Raymond Hays (claimant), whose appeal we now consider, was a police officer for the City on duty at a carnival on June 5, 1971, when he observed a group of juveniles causing a disturbance. He warned them to move on but they failed to do so, and he decided to make an arrest. As he moved toward them, however, they began to move away, and he followed at a "fast walk" in an attempt to overtake them. He increased his pace, felt a pain in his chest, stopped the chase and sat down. At the Temple University Hospital, where he was subsequently taken for treatment, it was determined that he was suffering from a heart ailment.*fn6 He returned to light duty on September 19, 1971.

When the claimant sought disability benefits pursuant to the provisions of Regulation 32, he first attended an administrative conference with a "Safety Officer" appointed by the Police Department, who, after considering the evidence presented by the claimant, determined that he was not eligible for benefits because his disability was not service-connected. On review,

[ 13 Pa. Commw. Page 627]

    the Commissioner of Police supported this decision, and the claimant then appealed to the Commission. The Commission, after hearing, also found that the claimant had failed to prove his disability to be service-connected. On appeal, however, the Court of Common Pleas reversed and found in the claimant's favor. The City has now appealed to this Court.

The essential issues here are (1) whether or not the claimant became disabled as the result of an accident and (2) whether or not such accident was service-connected.

The argument has been raised that the claimant suffered an accident as a result of the unusual exertion involved in his chasing of the juveniles. "A heart attack is an injury, but it is not an accident, although it may be the result of an accident either by a direct or an indirect trauma or by an unusual exertion." Baur v. Mesta Machine Company, 195 Pa. Superior Ct. 22, 26, 168 A.2d 591, 593 (1961), rev'd. on other grounds, 405 Pa. 617, 176 A.2d 684 (1961). For the claimant to establish*fn7 that his heart attack came as the result of an accident as defined by this doctrine, he must show that what he did constituted an unusual exertion as determined on the basis of his individual work history. See Hamilton v. Procon, Inc., 434 Pa. 90, 252 A.2d 601 (1969). The fact that chasing criminals might well be a normal function for the claimant, of course, would not prevent him from proving that his particular action was in some manner abnormal and thus constituted an unusual exertion.*fn8 Here, however, the claimant has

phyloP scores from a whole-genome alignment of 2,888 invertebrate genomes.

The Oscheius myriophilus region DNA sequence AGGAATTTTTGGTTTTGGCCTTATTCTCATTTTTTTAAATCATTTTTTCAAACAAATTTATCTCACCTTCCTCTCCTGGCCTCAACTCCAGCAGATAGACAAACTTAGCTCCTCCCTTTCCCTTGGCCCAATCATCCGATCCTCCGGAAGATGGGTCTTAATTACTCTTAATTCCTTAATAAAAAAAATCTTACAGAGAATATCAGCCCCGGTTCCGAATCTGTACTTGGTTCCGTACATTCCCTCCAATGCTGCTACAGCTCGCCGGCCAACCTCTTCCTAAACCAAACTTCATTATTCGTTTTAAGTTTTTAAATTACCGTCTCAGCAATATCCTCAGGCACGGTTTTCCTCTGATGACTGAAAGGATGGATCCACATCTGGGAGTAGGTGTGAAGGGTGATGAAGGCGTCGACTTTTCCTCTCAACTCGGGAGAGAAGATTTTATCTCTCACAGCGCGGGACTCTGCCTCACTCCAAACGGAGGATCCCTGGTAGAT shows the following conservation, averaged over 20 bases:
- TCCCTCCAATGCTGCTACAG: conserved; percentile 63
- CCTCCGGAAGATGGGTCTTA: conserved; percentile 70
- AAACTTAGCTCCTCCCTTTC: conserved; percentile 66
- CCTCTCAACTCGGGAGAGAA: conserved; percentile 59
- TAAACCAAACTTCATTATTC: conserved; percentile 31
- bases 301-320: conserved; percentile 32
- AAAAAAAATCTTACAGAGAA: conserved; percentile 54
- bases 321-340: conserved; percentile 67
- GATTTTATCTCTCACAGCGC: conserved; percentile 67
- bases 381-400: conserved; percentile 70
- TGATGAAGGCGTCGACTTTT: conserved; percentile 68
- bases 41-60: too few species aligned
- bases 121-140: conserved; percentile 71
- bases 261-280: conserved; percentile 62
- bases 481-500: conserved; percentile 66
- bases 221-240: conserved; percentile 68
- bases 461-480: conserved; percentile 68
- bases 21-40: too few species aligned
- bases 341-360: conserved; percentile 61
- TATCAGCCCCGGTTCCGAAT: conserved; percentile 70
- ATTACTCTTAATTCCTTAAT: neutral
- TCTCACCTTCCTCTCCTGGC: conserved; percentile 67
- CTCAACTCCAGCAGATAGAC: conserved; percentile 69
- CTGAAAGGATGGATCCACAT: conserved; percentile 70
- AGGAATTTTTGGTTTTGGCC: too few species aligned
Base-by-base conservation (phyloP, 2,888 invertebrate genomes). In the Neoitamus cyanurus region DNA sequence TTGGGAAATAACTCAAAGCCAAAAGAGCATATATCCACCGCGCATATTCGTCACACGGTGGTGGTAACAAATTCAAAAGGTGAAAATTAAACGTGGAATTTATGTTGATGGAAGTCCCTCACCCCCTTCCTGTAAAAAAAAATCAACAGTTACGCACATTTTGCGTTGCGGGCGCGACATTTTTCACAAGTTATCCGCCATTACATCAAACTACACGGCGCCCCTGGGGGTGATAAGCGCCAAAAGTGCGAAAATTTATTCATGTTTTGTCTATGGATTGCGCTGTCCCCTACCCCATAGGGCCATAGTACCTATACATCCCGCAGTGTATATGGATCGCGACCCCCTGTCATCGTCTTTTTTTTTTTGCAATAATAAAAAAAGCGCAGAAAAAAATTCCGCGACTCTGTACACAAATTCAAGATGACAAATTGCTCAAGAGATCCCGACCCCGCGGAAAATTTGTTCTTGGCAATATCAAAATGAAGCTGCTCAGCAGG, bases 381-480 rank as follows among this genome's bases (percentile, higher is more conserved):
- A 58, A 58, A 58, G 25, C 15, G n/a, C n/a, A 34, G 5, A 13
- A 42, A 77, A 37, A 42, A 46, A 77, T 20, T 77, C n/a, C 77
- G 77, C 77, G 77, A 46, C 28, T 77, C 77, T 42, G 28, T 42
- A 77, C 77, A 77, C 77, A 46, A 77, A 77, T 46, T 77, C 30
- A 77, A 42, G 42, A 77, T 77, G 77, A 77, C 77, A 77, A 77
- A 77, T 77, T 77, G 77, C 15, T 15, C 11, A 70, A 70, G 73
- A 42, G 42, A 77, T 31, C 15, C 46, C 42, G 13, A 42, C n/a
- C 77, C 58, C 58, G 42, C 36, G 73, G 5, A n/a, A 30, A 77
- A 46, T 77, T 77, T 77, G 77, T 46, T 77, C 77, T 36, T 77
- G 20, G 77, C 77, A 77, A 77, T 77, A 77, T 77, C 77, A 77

[ 13 Pa. Commw. Page 628]

    failed to present any evidence whatsoever which would shed any light either on his individual work history or on the unusualness of the chase in question. Because of this total lack of evidence on the issue concerned, therefore, we must hold that he has failed to establish that he suffered an accident as the result of an unusual exertion. Hilt v. Roslyn Volunteer Fire Company, 445 Pa. 149, 281 A.2d 873 (1971); Bonaduce v. Transcontinental Gas Pipe Line Corporation, 190 Pa. Superior Ct. 319, 154 A.2d 298 (1959).

[ 13 Pa. Commw. Page 629]